== <math>L^2</math>-norm == | == <math>L^2</math>-norm == | ||

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In the case of 4x4 blocks, <math>m=48</math> and <math>l=16</math>. Let <math>C=X^T X</math> and <math>D=X^T Y</math>. Then <math>\beta=C^{-1} D</math>. | In the case of 4x4 blocks, <math>m=48</math> and <math>l=16</math>. Let <math>C=X^T X</math> and <math>D=X^T Y</math>. Then <math>\beta=C^{-1} D</math>. | ||

+ | |||

+ | [1] http://blog.webmproject.org/2010/07/inside-webm-technology-vp8-intra-and.html |

## Revision as of 10:35, 27 June 2012

In Daala, intra-frame predictors are coefficients that are used to predict the contents of a block based on its three neighboring blocks. Consider a 4x4 block structure:

Assuming a linear predictor, we would like to find the 768 coefficients that best predict from the neighboring . That is, for a given block with coefficients and , we would like a 48x16 matrix such that the residual is minimized (for some -norm). Because it is this residual that is quantized and coded in the bitstream, we would prefer that most of its coefficients are zero. This will be discussed further when comparing the different -norms.

## Block Modes

These predictors often follow certain geometry in the time-domain image space. Imagine a vertical edge that runs through . A natural predictor might be to simply copy the values down into each row of the 4x4 block . In order to account for the different possible geometries, each block is assigned a *mode* which indicates what set of prediction coefficients to use (the ). When encoding a block , the encoder chooses a mode, computes and writes both the block mode and the residual .

Because the decoder must know the coefficients for each of the block modes, there is a tradeoff between how well we can predict the values in (number of block modes) with decoder complexity. Our hypothesis is that the optimal number of block modes will correspond to how closely we can fit different geometries inside the block. For 4x4 blocks, this might correspond to a mode for each of the 8 cardinal directions (ask Jason to clarify) with larger blocks potentially supporting a larger number of directions. In addition, we would like to support the DC and True Motion modes from WebM/VP8 as they are often the best fit. For common video sequences, anywhere from 20% to 45% of the intra frames use the True Motion mode [1].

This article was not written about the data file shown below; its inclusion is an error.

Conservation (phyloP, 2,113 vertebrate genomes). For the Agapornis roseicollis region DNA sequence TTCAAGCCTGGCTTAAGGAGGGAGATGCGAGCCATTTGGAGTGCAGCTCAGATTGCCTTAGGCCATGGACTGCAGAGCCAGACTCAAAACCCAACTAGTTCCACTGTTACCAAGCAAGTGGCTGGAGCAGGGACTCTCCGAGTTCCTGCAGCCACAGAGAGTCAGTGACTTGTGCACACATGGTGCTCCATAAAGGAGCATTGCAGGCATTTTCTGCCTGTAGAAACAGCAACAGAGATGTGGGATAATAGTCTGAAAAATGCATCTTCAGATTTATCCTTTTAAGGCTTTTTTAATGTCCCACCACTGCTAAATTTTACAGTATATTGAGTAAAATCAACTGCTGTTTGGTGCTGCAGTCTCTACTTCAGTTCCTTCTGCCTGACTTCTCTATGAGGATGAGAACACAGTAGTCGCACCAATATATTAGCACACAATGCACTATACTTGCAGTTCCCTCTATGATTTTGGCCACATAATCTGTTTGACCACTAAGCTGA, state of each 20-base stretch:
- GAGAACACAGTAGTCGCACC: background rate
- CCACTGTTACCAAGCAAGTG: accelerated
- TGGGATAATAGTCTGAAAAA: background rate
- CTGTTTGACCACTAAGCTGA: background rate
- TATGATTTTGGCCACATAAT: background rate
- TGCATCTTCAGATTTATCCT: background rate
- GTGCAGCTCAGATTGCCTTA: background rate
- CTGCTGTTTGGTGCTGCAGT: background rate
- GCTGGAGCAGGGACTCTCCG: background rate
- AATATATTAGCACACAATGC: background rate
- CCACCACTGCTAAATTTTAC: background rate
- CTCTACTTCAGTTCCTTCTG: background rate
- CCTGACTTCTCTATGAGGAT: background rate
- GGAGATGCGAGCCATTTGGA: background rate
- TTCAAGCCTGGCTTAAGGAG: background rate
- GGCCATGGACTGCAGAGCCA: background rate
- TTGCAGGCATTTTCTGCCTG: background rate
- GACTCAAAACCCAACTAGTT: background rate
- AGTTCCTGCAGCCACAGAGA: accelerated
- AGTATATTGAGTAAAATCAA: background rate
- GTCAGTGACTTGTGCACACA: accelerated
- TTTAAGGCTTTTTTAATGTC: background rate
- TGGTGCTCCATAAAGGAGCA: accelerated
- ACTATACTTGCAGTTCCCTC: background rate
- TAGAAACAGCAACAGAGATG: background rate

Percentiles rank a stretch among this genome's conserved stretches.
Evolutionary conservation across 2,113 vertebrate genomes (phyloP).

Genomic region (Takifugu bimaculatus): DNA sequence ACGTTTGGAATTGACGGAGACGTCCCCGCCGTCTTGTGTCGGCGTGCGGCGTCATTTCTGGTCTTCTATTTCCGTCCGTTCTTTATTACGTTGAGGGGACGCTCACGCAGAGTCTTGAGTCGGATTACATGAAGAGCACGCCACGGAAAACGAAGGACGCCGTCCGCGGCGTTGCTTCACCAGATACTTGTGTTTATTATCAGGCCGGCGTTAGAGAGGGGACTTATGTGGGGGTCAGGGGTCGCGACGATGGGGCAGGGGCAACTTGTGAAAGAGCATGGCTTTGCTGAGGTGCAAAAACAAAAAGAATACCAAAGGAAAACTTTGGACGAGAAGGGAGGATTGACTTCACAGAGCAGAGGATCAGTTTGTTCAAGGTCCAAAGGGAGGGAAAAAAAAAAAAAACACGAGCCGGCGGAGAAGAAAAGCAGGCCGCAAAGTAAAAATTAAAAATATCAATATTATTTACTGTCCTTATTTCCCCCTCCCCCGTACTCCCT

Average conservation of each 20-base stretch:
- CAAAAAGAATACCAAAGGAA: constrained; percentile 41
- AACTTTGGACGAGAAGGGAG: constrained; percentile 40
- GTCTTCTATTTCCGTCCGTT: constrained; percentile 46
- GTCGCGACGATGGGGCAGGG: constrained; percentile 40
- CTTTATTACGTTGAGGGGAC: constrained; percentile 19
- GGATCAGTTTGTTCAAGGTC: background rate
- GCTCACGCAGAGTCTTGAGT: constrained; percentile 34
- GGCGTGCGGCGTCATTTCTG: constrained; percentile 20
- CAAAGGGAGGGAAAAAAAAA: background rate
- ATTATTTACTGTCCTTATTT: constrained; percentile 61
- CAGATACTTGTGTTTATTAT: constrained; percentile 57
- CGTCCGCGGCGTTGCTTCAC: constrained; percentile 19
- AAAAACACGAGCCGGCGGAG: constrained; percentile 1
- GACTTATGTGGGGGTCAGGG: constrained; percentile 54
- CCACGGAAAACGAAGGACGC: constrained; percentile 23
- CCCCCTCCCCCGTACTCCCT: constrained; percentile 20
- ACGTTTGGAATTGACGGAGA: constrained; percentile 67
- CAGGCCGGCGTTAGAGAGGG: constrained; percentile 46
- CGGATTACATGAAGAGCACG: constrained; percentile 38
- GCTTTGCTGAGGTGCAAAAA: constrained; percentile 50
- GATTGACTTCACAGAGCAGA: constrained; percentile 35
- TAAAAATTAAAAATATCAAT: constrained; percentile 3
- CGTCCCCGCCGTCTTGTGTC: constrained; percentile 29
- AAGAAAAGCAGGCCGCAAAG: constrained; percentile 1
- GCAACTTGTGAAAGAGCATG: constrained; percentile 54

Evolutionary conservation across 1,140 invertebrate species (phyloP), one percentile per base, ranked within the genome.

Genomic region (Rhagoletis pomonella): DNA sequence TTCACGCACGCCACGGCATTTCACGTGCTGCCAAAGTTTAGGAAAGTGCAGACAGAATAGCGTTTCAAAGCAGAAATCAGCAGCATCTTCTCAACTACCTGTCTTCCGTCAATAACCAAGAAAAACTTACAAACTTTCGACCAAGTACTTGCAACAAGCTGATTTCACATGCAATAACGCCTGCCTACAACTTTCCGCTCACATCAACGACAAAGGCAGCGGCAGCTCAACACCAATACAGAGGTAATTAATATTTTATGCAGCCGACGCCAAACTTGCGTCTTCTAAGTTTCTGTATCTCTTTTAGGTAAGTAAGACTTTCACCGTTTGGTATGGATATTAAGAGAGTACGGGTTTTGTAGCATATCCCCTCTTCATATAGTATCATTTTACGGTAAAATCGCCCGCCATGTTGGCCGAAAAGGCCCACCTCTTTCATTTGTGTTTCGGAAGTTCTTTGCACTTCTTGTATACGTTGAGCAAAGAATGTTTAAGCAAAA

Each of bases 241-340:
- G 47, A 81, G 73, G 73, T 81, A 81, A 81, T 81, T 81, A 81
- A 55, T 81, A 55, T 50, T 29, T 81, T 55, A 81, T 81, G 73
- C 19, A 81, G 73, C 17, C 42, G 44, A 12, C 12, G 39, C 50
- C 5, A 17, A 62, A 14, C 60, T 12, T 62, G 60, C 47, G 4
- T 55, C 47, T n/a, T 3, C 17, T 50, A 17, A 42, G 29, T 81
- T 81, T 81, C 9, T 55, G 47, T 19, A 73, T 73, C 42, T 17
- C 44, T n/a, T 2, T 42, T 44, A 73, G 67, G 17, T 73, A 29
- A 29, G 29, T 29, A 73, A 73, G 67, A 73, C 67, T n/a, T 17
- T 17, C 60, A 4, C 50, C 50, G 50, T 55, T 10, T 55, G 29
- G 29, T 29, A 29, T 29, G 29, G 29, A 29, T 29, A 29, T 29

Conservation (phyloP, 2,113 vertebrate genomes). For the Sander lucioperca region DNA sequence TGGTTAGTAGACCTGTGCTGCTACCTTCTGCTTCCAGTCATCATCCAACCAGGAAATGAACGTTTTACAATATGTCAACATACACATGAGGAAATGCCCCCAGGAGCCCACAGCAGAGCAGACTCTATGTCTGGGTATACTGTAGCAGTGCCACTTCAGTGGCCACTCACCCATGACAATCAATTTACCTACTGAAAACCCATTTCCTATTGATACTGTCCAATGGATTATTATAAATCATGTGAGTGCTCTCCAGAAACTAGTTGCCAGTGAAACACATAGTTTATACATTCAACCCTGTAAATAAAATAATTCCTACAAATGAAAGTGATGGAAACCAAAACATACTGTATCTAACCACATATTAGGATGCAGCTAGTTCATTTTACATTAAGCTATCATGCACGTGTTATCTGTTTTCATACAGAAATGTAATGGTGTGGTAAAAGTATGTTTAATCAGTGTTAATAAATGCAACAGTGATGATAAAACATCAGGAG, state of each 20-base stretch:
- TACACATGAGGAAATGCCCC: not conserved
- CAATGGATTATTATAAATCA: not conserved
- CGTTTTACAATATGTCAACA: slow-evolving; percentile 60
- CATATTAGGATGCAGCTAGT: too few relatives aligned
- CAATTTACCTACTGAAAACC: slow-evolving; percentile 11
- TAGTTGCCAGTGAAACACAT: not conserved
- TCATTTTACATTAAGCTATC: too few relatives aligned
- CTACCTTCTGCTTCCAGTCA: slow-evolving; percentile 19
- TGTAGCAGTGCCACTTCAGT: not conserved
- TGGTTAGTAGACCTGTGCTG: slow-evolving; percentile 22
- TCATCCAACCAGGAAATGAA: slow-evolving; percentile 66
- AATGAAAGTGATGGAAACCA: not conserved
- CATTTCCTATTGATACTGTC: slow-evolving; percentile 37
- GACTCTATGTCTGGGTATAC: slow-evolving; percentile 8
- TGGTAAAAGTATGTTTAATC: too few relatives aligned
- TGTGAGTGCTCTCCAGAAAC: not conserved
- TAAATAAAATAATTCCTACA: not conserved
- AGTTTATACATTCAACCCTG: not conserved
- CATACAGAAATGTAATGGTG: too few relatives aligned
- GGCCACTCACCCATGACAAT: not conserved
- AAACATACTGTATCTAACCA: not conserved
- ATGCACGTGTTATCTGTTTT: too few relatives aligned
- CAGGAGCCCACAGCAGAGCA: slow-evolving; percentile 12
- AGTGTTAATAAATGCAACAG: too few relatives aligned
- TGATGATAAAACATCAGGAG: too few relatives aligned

This is slightly complicated by the fact that our coefficients are not in the time-domain, but are the result of a lapped transform, see TDLT. In practice all of these modes have an equivalent in the frequency domain. As a starting point, we are using the 10 modes from Theora to classify the blocks from a set of sample images. Each category of blocks will be used to construct a set of predictors which is then used to reclassify the blocks based on Sum of Absolute Transform Differences (SATD). *Tim suggested weighting each blocks contribution based on SATD_bestfit-SATD_nearest*.

## -norm

Suppose for some mode we have blocks. We can then construct the matrices and where the ith row of each contains the zero-mean values from the ith block.

In the case of 4x4 blocks, and . Let and . Then .

[1] http://blog.webmproject.org/2010/07/inside-webm-technology-vp8-intra-and.html